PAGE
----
As a long-time Oracle user I'm beginning to realise just how spoilt I have been, in that environment all this stuff 'just works'. Bearing in mind the type of issues that I've encountered in my explorations, I can only assume that most Open Source databases are used in fairly constrained circumstances - fetching the entire result set in one huge wodge doesn't seem particularly scalable, and subselects are a pretty widely used SQL feature that I'd expect to be widely supported. I'm guessing, but it seems to me that mostly they must be used for OLTP-style applications (e.g. websites, bug databases etc) where you are only fetching a small number of rows across a small number of joined tables, and generally via an index. I can't see how they could be suitable for the sort of heavy lifting that Oracle (or any of the other commercial RDBMSs) are often used for.

Categories : Tech, Perl, Work


Re: Elbonian database technology

There are at least two other options that may (or may not) work better for you. Both have Perl DBD drivers: SapDB (http://www.sapdb.org) [now apparently known as MaxDB] & Firebird (http://firebird.sourceforge.net/).

Re: Elbonian database technology

I'm not sure what your problem would be with PostgreSQL. 375,000 rows is not big deal, I've got one table with 1.2 million rows and I haven't had any problems. I'd imagine that if you asked around you'd find PostgreSQL databases that are much, much larger. Sub-selects have worked fine. I'm using it to replace an old Oracle 7 database.

Re: Elbonian database technology

Thanks for the tips on the alternative databases cp, I'll take a look.

Joseph, the issue with Postgres is not the number of rows in the database itself, it's the behaviour of the Perl DBI interface. If I do a select that matches every row in a 375,000 row table I'll end up with all 375,000 rows in memory in the client DBI script. The reason I originally looked as Postgres was precisely because of it's good support for SQL99, it's just the Perl DBI interface which isn't up to the job.

Re: Elbonian database technology

We recently came across this problem in DBD::mysql. I was in shock. I simply expect database to automatically have cursors and I don't understand how they do not. This is simply bad and currently these databases are just quick hacks. Sigh.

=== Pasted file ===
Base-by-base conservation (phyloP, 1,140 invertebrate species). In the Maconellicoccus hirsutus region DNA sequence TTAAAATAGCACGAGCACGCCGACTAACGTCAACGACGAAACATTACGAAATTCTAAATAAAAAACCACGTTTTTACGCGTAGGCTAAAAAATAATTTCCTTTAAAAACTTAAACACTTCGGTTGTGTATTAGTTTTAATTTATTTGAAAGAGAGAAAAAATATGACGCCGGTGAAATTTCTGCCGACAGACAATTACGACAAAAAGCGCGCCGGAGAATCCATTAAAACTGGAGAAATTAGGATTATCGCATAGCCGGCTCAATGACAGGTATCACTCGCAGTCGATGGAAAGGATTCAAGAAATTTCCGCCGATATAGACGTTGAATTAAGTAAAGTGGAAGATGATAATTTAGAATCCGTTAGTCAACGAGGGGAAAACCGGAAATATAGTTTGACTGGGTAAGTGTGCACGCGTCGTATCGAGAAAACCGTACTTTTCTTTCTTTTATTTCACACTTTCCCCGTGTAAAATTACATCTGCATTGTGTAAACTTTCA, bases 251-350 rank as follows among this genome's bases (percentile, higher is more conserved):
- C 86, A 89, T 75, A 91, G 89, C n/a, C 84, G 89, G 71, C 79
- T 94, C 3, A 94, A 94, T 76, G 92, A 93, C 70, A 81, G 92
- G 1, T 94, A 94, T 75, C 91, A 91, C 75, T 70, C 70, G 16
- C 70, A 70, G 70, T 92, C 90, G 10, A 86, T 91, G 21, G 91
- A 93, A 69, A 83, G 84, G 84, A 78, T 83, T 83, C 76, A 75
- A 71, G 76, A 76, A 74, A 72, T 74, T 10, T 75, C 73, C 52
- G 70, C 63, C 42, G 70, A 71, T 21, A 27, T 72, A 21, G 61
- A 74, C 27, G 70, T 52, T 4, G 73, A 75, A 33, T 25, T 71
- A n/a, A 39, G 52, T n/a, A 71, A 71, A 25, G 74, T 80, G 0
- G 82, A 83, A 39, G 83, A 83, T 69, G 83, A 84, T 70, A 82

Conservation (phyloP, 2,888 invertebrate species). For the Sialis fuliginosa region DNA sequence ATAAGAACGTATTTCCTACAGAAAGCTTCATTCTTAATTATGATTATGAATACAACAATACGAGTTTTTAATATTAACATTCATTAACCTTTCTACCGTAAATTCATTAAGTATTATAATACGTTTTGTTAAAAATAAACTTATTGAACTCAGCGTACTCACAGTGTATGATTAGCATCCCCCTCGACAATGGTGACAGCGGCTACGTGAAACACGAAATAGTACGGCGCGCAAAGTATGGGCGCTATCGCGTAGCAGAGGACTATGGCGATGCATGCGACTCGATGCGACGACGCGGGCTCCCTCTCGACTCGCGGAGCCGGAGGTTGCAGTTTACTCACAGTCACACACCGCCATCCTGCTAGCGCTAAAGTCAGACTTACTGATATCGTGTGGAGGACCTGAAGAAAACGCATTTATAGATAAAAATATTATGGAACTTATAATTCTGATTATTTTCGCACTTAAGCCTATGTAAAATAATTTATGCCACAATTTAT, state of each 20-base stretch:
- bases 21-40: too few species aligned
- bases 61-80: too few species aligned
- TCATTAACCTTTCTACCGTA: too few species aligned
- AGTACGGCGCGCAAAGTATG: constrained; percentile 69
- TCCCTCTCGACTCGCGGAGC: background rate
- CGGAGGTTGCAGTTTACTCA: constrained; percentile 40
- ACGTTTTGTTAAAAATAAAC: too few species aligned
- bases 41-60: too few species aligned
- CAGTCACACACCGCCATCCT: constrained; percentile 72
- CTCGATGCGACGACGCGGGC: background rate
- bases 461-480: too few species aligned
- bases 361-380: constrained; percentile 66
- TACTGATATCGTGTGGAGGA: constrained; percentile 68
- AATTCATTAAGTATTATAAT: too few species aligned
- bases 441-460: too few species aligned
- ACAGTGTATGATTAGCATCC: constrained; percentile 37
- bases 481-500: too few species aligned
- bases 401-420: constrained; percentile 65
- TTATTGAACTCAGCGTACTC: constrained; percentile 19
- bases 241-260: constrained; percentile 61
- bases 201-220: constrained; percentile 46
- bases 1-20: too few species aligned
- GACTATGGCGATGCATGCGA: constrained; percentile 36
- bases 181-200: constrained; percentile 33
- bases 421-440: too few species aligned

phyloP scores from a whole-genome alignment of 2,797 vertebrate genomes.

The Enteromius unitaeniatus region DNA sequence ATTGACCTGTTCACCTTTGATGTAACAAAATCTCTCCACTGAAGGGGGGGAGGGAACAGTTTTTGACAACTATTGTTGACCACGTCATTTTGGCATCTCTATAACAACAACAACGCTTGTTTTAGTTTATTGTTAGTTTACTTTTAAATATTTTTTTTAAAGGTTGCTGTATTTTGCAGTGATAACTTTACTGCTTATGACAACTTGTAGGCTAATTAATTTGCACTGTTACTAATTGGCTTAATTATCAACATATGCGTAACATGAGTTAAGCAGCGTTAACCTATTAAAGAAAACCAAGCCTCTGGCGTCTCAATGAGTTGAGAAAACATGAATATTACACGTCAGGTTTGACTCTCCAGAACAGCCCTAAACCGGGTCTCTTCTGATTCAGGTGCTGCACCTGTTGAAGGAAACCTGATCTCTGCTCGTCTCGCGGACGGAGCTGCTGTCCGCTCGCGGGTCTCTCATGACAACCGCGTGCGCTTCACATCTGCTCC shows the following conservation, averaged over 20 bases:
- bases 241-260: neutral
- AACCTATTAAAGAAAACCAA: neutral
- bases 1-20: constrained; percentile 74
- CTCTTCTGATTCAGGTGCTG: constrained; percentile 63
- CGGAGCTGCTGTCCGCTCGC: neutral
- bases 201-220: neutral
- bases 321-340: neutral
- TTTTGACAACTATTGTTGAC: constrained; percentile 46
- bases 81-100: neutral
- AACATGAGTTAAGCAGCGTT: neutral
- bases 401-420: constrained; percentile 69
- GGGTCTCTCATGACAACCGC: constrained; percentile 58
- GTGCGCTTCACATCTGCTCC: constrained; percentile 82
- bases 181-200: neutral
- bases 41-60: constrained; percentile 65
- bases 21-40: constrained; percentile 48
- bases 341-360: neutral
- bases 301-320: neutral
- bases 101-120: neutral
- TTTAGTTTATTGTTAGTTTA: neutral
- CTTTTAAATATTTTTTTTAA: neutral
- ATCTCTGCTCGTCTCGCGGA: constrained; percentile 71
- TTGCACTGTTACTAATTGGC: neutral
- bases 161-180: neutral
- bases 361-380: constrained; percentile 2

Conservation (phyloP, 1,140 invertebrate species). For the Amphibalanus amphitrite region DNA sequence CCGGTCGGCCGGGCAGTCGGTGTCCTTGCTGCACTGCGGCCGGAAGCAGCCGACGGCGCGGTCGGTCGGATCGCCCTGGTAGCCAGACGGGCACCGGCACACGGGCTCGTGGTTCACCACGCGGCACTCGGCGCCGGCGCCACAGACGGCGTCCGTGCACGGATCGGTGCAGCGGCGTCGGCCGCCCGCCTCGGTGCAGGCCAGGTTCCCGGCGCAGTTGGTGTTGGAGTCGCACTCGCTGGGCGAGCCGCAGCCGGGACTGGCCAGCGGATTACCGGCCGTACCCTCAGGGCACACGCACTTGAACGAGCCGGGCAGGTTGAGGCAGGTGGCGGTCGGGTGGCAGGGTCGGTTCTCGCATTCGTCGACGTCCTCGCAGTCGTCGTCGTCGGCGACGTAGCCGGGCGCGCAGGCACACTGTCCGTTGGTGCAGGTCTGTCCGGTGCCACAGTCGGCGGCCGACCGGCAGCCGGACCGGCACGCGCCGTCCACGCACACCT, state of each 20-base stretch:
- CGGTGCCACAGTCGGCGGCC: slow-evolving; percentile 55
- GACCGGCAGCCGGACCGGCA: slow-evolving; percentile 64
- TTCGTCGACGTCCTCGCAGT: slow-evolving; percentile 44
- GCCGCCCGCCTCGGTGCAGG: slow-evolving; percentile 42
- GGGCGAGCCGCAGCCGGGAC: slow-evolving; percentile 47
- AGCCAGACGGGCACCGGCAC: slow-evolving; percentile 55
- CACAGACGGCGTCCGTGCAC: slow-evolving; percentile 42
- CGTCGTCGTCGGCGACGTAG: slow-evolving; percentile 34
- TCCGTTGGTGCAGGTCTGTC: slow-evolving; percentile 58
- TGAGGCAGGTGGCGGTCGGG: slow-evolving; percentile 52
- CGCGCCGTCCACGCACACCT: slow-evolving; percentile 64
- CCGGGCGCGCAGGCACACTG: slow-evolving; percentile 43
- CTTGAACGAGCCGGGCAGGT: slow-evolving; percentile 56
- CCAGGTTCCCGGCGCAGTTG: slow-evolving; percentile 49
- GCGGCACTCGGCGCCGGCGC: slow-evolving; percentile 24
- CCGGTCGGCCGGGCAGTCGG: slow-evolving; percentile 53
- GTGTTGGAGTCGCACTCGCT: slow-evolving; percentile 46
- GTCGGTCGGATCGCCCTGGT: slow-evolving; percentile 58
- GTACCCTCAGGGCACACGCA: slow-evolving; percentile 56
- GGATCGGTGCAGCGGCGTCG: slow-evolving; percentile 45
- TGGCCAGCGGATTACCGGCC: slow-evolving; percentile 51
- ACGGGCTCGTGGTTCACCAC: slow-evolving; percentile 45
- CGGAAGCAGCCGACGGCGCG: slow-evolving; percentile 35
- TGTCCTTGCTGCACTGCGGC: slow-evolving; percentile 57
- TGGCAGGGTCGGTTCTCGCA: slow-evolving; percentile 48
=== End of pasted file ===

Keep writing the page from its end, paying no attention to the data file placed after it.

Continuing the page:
Re: Elbonian database technology

Hi Leon, nice of you to drop by ;-) I agree that many of the OSS databases lack a lot of the features that you would reasonably expect, despite all the hype they seem to engender.

Re: Elbonian database technology

I asked the DBD-Pg guys. Here is their response. Doesn't look good.

Re: Elbonian database technology

No it certainly doesn't look good :-( MySQL 4.1.3 supports transactions and nested subselects plus a load of other new goodies, and the version 5 alpha supports stored procedures, so I'm going with 4.3.1 as the best compromise.

I'm in the process of hacking the DBD::mysql driver so you can switch it into 'fetch only one row at a time' mode on a per-database handle basis, and I intend to submit the patch back to the developers. Give me a shout if you want a copy in the meantime.

Re: Elbonian database technology

The DBD::mysql driver already functions on a per database handle basis. That is to say:

<code>local $dbh->{mysql_use_result} = 1;</codE>

Works fine, without affecting the other connections.

Here's a couple of other points you may (or may not) have missed:

  • Once you start using mysql_use_result you can't use that handle for anything else until that query is over. You probably want to do a my $new_dbh = $dbh->clone before setting the mysql_use_result value and then use the $new_dbh for your SELECTs.
  • During the query you're locking the table you're SELECTing on with the mysql_use_result for writing. This means that anything that tries to UPDATE a table you're selecting on will block. And it also means that if you're not careful with your priorities any SELECTs you do will block waiting for the higher priority UPDATE to complete (this can result in deadlock if you're waiting for the result of a second select on the table before you complete the mysql_use_result SELECT).